This Week in Science: Stanford archaeologists brew a 5,000-year-old beer recipe and find that it tastes better than Natty Light. Researchers out of Stanford and Cornell seek to uncover the psyche of the “Internet Troll.” It turns out it’s living inside all of us. And, finally, science figures out why sea anemones and crabs get along so well. It’s mostly has to deal with sex.
Scientists test a 5,000-year-old Chinese beer recipe: It tastes fruity.
Whatever booze the Chinese were drinking 5,000-years-ago, it tasted fruity, cider-like, and probably significantly better than the Snow they drink today, as revealed in an experiment conducted by students at Stanford University.
In May 2016, Stanford archaeology professor Li Liu and her students uncovered an ancient piece of pottery that contained the ingredients of a 5,000-year-old Chinese beer recipe. Nine months later, that same professor and her students brewed the ancient Chinese bevvy, recreating the world’s oldest known alcoholic beverage and gaining insight into how the Chinese dined—and got schwasted.
What exactly was the ancient Chinese process?
The students, using either barley, wheat or millet seeds, covered the grain with water and allowed it to sprout. After the grain sprouted, the seeds were then crushed and mixed with water, which was then heated to 149-degrees Fahrenheit for an hour. Following the brief incubation, the students let the beer ferment for a week—get it all nice and alcoholic.
What resulted was a surprisingly fruity beer that tasted like citrus, according to undergraduate student Madeleine Ota.
“Archaeology is not just about reading books and analyzing artifacts,” said professor Liu. She’s right, it’s apparently also about partying like it’s 2983 B.C.
Literally ANYONE can become an Internet troll, in a SHOCKING new study.
If you thought Internet trolls were limited to 300-pound neckbeards on 4chan then you’d be damn wrong because, according to a study—YES, A STUDY—anybody can become an Internet troll. Even you.
Thanks to researchers out of Stanford and Cornell, the world now has a better understanding of how ordinary people adopt the antisocial, damaging, “trollish” behavior that populates websites like Twitter, Reddit, and 4chan. The truth of the matter lies in that trolling is a behavior than can be stimulated—and, let’s be real, we all could use some stimulation.
For the experiment, the team recruited 667 people, who were then given a test that was either easy or difficult. The participants were then asked to answer questions about their mood. As perhaps expected, the people who took the harder test were in a worse mood.
After that, the participants were asked to read an online article (specifically designed for the experiment) and to participate in the comments section—be it by leaving comments, replying to comments, or simply voting on other comments. Some participants saw three troll posts at the top of the comments whereas others saw neutral posts instead.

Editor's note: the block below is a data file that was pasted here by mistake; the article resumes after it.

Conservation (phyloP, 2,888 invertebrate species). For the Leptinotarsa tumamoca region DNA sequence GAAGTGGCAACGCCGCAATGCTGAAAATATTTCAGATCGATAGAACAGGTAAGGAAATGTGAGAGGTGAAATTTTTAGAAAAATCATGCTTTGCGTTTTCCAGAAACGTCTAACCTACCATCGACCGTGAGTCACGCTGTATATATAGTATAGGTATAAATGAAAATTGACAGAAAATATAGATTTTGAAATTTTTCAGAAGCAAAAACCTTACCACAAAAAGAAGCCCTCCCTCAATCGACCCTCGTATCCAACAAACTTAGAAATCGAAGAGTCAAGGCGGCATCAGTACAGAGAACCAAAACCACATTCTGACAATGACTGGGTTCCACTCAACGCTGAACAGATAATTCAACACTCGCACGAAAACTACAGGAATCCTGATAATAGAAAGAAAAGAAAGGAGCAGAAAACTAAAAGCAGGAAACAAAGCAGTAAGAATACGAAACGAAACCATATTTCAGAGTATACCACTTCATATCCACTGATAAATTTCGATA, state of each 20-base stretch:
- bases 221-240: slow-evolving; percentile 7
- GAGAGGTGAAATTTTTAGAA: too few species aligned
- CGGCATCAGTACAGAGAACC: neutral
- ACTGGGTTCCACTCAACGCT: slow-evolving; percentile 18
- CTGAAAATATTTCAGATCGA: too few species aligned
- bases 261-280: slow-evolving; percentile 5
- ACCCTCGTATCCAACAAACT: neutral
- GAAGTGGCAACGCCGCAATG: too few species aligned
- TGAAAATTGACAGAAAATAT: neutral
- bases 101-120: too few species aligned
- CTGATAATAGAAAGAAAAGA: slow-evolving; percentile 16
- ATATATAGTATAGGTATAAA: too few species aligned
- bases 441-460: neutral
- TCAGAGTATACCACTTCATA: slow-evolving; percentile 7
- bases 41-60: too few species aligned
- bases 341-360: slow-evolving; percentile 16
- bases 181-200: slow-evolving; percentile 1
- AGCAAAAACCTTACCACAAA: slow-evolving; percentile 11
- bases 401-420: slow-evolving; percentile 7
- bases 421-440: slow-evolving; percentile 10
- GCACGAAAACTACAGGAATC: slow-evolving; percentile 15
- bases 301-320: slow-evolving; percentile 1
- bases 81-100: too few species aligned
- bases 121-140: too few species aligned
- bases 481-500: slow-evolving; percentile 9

And guess what? Trolling inspired trolling. Those who took the tough test and saw trolling comments acted as trolls themselves nearly 70 percent of the time, compared with 35 percent of the participants who enjoyed the easy test and neutral comments.
In a supplemental experiment, the researchers analyzed the comments of “flagged” and “banned” posts for trolling from a CNN article in 2012. Apparently, the most “troll-worthy” comments occurred either late at night or early in the morning—prime shit-posting hours.
Furthermore, it seemed the new “trolls” embraced the “spiral of negativity,” as described by Jure Leskovec, a Stanford computer scientist and author of the study, “Just one person waking up cranky can create a spark and, because of discussion context and voting, these sparks can spiral out into cascades of bad behavior. Bad conversations lead to bad conversations. People who get down-voted come back more, comment more and comment even worse.”
At the end of the day, the results suggest people are cranky, and, when people are cranky, they like to spread their crank. Look no further than our President in troll for a prime example.
Boxer crabs love their friends so much they clone them by ripping them in half.
Call it bisection. Call it asexual stimulation. Call it a friend being a damn good friend. But crabs love their sea anemones so much that they’re willing to keep their friends close but their anemones closer….
Boxer crabs and anemones enjoy a symbiotic relationship—well, more of a semi-one-sided “You’ll protect my claws and feed me your feces, and I’ll continue to let you live” type of friendship. Basically, the crabs are expert moochers and the anemones don’t really know it yet.
For their research into this unique relationship, Yisrael Schnytzer, leader at the Marine Biological Laboratory in Woods Hole, Mass, and his team gathered over 100 boxer crabs and their sea anemone friends, which were attached on each crab’s claws, and they tested how boxer crabs acquire and maintain this self-serving relationship.
The crabs literally bisected the anemone. Schnytzer and his team took twenty-two boxer crabs and removed the sea anemone from one claw on each animal. Responding to the removal, the crabs literally tore the anemone’s flesh in half, which took anywhere from a minute to two hours.
Apparently, though, in crab speak, getting torn apart isn’t as bad as an *NSYNC song portrays because the scientists noted that the fission is a “well-known form of sea anemone asexual reproduction.” So, if science understands this correctly, in the crab and sea anemone relationship, the boxer crab is both the hooker and the John.
Top photo courtesy of Rickard Zerpe CC BY-SA 2.0
is a travel writer, part-time hitchhiker, and he’s currently trying to imitate Where in the World is Carmen San Diego but with more sunscreen and jorts.